As a teacher, I can help you understand the science behind motivation, help you rediscover the ‘play’ in practice, and show you how to re-wire your brain to steer around bad habits, intrusive thoughts, and performance anxiety.

That’s just half of it… the internal stuff that most teachers won’t tell you about. Of course, my teaching is also very practical, and although theory has its place, an emphasis is placed on the “doing” part. Like, you know, playing songs, or writing music.

I spent 10 years playing guitar before graduating in 2011 with a degree in Popular Music Studies. This finally allowed me to get a job… making pizza. Then selling computers. Then selling phones, while taking on guitar students part time. Those first lessons were horrible. I didn’t know anything about teaching, and I quickly realised I had a lot to learn.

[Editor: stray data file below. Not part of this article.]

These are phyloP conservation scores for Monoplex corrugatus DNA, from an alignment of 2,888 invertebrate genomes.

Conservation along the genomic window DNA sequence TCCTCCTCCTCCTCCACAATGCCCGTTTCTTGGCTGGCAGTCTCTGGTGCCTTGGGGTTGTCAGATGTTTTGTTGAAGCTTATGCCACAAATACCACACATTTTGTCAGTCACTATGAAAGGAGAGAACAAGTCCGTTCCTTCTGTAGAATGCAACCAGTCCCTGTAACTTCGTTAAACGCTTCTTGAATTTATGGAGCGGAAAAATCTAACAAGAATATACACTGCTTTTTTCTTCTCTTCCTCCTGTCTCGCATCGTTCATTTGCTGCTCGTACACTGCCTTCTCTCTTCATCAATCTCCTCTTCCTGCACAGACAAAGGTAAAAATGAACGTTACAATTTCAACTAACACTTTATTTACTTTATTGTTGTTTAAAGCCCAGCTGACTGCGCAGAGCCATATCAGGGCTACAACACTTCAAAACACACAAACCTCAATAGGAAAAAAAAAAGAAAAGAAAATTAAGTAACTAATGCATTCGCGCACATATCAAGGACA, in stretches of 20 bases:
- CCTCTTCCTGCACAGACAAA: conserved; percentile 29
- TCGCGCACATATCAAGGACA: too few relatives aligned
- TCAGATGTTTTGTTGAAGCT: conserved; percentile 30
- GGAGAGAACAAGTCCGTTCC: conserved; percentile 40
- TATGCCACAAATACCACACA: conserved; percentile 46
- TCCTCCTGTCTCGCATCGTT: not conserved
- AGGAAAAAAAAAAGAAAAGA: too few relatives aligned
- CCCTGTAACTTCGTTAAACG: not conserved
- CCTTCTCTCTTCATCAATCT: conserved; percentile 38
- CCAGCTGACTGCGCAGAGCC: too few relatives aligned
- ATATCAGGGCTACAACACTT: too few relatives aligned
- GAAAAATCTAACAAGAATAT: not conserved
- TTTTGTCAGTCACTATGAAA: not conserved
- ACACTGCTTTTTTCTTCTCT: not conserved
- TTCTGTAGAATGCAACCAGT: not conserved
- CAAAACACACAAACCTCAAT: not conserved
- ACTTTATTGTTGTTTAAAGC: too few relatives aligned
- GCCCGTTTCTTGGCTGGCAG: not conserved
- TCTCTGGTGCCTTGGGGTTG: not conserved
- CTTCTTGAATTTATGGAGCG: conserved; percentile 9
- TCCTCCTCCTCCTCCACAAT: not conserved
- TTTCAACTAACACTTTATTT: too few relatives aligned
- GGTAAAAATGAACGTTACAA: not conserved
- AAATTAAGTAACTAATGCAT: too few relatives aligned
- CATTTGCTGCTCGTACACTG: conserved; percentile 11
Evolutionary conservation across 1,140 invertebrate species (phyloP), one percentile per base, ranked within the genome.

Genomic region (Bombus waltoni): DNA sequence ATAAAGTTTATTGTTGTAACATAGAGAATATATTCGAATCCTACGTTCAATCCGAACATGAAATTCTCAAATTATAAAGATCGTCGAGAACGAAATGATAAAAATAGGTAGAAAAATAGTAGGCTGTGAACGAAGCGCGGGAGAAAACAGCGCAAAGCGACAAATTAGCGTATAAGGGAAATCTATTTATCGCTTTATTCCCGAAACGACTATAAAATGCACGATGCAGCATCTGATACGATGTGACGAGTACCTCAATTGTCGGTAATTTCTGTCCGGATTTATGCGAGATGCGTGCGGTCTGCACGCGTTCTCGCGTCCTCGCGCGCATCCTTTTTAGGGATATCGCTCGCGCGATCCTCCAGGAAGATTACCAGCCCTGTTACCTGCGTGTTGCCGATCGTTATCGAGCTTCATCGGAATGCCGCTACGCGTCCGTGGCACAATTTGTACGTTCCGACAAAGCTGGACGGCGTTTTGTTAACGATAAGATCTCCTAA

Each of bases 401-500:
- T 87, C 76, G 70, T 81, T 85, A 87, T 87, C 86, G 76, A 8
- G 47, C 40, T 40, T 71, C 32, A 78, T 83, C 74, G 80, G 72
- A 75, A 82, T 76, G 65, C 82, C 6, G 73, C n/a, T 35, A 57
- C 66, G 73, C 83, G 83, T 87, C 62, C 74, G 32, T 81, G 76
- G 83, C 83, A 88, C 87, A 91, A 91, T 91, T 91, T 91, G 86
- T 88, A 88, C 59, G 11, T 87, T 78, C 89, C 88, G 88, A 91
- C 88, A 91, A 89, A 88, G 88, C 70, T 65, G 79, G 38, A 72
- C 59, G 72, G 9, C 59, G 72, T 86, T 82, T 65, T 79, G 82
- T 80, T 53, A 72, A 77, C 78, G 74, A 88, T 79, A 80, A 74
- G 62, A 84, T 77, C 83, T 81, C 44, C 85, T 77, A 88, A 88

In 2014, I made the jump to go full-time as a guitar tutor. I’m super grateful to my students. Without them, I’d be back in the pizza kitchen. I work hard for my students, and look forward to every lesson.

My students range from absolute beginners, to players at university. Many of my students have gone on to write & record their own music, perform on stage, or form their own bands. Seeing my students make real progress is what keeps me going.

My love of the guitar has taken me from a small town in South Yorkshire, to countless stages and studios across the UK. My guitar playing has been heard on BBC Radio 6 Music, BBC Radio 1, Radio X, an ITV series, and a Netflix series. Past projects include writing, recording & touring with Team Picture, a genre-touring group in Leeds, to ambient tape loop experiments.

I’ve had many guitar teachers over the years, and I still take the occasional lesson myself. In 2020, I’ve been training in Performance Psychology for Educators.

I don’t consider myself an expert and I don’t have all the answers. But I’m happy to share what I’ve learned through 19 years of playing guitar, and 6 years of teaching.